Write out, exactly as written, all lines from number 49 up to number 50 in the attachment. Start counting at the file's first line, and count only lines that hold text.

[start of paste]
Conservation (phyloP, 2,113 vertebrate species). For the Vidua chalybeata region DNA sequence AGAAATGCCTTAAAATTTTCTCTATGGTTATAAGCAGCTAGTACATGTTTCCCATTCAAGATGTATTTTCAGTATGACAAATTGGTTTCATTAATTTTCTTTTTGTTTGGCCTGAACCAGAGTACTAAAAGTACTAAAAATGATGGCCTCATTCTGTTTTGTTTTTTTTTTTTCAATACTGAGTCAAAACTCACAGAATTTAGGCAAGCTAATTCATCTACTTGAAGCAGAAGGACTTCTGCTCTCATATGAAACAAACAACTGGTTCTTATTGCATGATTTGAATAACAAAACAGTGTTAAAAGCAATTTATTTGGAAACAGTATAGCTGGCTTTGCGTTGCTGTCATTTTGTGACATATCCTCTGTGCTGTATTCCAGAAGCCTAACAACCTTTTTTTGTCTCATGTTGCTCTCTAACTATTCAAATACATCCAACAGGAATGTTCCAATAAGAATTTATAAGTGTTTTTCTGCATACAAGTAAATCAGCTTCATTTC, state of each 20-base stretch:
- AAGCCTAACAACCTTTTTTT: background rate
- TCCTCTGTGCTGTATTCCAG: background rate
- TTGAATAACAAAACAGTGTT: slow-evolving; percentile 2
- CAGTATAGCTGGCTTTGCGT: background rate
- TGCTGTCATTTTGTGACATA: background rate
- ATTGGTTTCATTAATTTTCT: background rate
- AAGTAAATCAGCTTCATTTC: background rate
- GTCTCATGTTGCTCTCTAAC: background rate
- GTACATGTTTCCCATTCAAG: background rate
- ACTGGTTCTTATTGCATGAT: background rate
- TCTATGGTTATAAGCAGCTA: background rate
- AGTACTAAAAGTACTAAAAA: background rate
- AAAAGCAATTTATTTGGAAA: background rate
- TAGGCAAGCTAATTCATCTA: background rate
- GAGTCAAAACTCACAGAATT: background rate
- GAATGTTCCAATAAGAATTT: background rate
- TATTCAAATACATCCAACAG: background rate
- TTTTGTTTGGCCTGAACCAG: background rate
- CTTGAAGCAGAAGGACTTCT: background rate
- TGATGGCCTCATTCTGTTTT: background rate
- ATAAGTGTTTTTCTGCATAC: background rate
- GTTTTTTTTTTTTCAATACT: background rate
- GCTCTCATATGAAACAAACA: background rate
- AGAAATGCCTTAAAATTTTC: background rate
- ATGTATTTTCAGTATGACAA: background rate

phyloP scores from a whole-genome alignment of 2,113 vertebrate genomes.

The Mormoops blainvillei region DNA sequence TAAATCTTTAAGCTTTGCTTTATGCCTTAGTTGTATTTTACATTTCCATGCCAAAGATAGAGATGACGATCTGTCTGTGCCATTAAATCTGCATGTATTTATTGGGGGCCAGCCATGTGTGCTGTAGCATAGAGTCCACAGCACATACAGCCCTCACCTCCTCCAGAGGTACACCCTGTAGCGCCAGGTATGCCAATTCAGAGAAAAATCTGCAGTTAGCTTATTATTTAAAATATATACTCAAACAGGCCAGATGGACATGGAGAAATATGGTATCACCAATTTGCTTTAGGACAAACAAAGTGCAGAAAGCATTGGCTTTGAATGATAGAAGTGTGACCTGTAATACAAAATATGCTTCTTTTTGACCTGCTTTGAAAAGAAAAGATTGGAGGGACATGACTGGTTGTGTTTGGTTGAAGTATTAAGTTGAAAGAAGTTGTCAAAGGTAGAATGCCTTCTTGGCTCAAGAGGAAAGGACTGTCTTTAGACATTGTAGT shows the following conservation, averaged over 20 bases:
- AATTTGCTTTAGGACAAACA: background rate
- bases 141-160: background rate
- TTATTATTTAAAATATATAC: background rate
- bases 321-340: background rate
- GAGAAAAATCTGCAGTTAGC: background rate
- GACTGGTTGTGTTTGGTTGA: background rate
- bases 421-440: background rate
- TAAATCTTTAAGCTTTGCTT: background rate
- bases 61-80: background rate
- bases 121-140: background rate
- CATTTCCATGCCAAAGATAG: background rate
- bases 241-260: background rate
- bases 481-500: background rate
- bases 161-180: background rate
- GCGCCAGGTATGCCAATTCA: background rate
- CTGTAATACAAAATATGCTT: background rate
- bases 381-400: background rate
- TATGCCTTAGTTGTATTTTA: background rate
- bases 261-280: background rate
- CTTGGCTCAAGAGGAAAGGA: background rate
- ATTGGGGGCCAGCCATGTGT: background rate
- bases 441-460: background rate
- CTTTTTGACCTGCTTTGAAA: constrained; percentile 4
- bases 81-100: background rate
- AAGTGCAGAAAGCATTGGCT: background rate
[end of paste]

- ATTGGGGGCCAGCCATGTGT: background rate
- bases 441-460: background rate